Consistent with the recommendations of ANC1A and ANC4C, in August of 2017 Victory Housing and Brinshore Development were selected as the development team. They conducted a series of engagement meetings with the community focusing on historic preservation, traffic maintenance and parking, community spaces and sustainability strategies.

Last month, March 19th, the development team presented a project update; site and building plans with elevations were presented and discussed. The project will be constructed in three phases, with the first phase being the renovation of the historic Hebrew Home into 88 units of senior affordable housing. The second phase will be a mixed-income building of 87 units with 66% affordable. The third phase will be 10 townhouse-style condos with three being affordable.

In making the selection announcement, Mayor Muriel Bowser commented, “With the support of the community, we now have a path forward for this long-vacant property and a plan to create much-needed affordable housing for District seniors and families.”

The Office of the Deputy Mayor for Planning and Economic Development describes the process as follows: 

“The OurRFP process is a Bowser Administration initiative that was created to obtain, understand, and incorporate community input early in the process of redeveloping publicly-owned land. By soliciting community input through a series of community meetings and online engagement forums, the OurRFP process enables the Deputy Mayor’s office to understand the community’s perspective and priorities in conjunction with the District’s goals when crafting and issuing a Request for Proposals.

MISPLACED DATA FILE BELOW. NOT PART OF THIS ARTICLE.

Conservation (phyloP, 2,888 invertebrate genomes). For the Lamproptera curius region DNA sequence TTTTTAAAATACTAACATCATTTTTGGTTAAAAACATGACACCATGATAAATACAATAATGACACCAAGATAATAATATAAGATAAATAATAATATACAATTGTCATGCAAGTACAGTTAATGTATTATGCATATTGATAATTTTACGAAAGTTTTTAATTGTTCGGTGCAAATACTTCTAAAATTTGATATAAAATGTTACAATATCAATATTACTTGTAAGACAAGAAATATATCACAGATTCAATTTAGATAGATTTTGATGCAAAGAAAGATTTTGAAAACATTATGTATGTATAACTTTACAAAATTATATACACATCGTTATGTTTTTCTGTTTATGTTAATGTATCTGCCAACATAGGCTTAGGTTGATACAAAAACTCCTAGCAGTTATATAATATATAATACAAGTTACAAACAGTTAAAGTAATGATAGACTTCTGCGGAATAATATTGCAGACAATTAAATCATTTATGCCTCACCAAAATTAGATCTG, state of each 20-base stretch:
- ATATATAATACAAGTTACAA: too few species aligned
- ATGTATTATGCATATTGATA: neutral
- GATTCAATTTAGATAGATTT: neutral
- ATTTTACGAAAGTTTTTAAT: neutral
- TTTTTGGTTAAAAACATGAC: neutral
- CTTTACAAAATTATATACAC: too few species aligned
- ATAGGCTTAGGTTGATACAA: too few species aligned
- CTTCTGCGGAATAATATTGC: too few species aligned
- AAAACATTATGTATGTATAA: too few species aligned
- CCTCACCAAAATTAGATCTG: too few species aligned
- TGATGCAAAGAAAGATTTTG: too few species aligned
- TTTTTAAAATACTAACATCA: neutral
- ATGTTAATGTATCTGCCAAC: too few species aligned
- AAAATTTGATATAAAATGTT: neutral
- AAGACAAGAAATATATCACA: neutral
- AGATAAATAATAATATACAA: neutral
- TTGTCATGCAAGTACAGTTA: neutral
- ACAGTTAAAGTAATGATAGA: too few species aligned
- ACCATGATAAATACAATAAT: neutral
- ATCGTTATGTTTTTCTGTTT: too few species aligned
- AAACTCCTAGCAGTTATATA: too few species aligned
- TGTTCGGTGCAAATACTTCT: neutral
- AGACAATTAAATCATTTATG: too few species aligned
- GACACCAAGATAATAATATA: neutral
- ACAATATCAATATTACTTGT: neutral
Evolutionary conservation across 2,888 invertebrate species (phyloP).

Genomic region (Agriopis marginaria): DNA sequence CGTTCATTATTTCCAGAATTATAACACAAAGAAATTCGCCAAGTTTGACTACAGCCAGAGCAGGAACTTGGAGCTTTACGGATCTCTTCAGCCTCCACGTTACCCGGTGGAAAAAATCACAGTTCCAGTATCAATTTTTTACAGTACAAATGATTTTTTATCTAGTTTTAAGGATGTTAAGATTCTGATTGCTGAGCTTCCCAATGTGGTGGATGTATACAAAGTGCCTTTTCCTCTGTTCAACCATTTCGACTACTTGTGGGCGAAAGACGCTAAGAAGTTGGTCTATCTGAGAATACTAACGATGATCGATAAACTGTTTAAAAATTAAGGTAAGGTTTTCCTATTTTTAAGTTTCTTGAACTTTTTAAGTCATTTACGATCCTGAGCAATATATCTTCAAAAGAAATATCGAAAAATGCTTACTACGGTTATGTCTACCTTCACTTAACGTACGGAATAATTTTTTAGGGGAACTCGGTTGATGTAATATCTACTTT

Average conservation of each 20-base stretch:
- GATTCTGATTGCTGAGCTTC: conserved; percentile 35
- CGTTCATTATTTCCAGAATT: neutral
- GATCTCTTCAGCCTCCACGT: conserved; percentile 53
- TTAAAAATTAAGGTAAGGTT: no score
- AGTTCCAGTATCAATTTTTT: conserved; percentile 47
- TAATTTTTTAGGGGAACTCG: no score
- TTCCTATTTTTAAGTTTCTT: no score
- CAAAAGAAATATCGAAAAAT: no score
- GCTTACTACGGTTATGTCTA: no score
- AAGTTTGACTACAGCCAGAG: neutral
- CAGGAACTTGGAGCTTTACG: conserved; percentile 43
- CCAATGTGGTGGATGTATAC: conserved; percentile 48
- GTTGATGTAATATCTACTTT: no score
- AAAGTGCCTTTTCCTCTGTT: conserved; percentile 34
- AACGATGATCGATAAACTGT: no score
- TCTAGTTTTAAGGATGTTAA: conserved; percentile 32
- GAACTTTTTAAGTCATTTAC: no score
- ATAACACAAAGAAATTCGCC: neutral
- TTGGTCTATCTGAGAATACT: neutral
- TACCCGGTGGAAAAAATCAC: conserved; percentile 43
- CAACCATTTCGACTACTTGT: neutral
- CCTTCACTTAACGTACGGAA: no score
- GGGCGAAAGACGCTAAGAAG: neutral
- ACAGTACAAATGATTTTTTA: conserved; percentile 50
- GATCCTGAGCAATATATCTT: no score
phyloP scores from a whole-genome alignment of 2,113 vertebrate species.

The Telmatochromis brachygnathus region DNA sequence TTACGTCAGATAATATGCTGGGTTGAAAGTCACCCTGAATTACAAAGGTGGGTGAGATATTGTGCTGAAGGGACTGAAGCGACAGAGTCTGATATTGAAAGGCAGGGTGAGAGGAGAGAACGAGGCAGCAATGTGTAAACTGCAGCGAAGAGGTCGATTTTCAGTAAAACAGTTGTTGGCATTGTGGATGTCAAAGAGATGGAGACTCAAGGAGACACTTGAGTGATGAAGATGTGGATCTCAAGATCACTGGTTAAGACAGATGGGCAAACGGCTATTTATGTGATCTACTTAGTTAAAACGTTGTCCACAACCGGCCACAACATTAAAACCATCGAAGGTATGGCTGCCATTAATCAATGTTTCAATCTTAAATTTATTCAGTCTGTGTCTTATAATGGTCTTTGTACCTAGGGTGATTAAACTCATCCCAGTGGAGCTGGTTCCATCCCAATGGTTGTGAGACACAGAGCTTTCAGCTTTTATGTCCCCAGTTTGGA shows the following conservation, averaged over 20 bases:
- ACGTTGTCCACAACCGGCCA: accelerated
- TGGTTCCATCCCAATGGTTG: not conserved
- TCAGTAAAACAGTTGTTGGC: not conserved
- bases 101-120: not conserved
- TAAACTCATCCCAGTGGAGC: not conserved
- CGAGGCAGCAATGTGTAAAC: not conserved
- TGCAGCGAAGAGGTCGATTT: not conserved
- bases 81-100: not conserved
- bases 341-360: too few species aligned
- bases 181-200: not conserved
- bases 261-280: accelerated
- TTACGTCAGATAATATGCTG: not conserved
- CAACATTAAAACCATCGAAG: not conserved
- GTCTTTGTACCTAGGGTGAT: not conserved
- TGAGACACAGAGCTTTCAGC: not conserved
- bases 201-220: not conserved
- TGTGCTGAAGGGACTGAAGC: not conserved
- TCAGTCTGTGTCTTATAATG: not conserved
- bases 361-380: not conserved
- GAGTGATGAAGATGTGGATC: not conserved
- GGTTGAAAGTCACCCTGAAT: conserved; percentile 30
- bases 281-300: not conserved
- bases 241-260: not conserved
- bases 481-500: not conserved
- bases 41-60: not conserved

“Because the 1125 Spring Road site is located on the border of communities in both Wards 1 and 4, includes a historic designation, and had been the subject of previous redevelopment efforts, DMPED determined the Property to be a prime candidate for Mayor Bowser’s OurRFP process.

“DMPED conducted the 1125 Spring Road Our RFP during the spring and summer of 2016. At a public meeting and online, community members and stakeholders were given the development constraints of the site and invited to share their priorities and ideas for its redevelopment. In a subsequent meeting, these priorities were further refined, resulting in a number of community preferences being included in the final RFP.

“The Our RFP served as a great way to let the community and stakeholders share their priorities for the redevelopment of 1125 Spring Road while also hearing and balancing the priorities of their neighbors.”

* Larry Ray serves as Senior Adjunct Faculty at The George Washington University Law School. He is a former three -term ANC Commissioner in Dupont Circle and later Columbia Heights and currently Columbia Heights/Petworth liaison for the nonprofit social neighborhood network NextDoor. He is also Senior Adjunct faculty at The George Washington University School of Law.